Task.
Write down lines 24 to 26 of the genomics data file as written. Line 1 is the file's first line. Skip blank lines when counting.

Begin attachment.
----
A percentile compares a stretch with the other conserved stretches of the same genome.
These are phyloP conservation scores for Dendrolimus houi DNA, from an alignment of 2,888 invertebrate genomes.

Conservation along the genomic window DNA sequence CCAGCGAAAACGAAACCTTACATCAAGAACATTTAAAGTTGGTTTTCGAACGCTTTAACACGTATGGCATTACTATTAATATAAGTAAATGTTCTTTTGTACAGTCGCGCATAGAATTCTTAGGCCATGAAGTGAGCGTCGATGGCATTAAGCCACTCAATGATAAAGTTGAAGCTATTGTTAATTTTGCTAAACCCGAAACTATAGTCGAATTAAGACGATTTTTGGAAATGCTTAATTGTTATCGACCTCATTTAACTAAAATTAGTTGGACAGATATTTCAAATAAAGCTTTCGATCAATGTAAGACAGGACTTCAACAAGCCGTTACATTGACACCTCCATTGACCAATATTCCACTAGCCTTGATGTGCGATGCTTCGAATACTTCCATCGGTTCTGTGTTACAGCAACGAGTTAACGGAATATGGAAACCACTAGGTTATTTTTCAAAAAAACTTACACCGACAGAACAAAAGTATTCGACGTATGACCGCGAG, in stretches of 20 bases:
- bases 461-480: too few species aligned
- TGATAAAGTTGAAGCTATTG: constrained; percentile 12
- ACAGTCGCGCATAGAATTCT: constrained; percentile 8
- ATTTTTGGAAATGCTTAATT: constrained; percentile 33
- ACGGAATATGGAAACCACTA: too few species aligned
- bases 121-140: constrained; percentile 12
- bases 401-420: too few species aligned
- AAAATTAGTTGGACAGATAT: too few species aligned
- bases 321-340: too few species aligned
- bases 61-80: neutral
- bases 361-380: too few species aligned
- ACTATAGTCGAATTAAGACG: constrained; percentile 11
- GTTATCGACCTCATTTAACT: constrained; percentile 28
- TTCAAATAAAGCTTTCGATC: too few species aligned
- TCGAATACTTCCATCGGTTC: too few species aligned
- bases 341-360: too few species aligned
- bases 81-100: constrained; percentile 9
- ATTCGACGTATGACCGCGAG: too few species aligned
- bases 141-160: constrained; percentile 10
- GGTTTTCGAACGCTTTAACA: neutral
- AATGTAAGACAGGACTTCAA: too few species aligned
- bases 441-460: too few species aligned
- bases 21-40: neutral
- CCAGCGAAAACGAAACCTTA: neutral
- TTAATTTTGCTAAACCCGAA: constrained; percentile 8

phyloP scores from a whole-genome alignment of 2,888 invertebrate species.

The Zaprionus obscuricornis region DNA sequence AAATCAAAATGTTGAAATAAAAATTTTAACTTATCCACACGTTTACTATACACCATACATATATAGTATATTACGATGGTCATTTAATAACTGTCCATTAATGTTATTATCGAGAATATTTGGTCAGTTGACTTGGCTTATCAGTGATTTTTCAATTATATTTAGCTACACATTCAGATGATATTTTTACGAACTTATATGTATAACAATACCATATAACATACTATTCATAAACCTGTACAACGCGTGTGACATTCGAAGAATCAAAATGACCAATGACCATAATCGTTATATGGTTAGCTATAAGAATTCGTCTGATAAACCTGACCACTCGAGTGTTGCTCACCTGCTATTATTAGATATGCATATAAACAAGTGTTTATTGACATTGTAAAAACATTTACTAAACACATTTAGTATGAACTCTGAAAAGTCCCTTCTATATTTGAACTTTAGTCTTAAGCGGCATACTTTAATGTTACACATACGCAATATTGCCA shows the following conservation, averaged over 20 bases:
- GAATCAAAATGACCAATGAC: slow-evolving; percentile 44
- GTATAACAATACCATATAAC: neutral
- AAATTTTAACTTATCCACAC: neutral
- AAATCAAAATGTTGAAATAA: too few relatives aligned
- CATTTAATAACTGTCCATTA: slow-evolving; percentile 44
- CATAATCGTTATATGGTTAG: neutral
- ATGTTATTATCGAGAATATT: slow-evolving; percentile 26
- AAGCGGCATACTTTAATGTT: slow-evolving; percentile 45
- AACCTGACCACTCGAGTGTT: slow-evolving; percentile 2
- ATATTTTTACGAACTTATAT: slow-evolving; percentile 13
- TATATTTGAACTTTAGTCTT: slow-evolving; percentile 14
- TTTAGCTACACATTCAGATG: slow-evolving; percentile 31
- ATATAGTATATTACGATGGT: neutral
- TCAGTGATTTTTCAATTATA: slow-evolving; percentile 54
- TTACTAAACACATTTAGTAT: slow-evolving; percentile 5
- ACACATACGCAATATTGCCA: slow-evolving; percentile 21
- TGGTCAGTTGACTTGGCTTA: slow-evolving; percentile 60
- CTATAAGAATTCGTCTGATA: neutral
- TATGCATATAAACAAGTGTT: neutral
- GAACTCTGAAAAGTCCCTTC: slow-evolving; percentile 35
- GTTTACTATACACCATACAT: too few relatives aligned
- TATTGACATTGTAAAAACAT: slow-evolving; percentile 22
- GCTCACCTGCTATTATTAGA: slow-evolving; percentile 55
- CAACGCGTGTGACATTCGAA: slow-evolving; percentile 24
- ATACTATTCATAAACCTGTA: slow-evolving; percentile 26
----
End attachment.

- AATGTAAGACAGGACTTCAA: too few species aligned
- bases 441-460: too few species aligned
- bases 21-40: neutral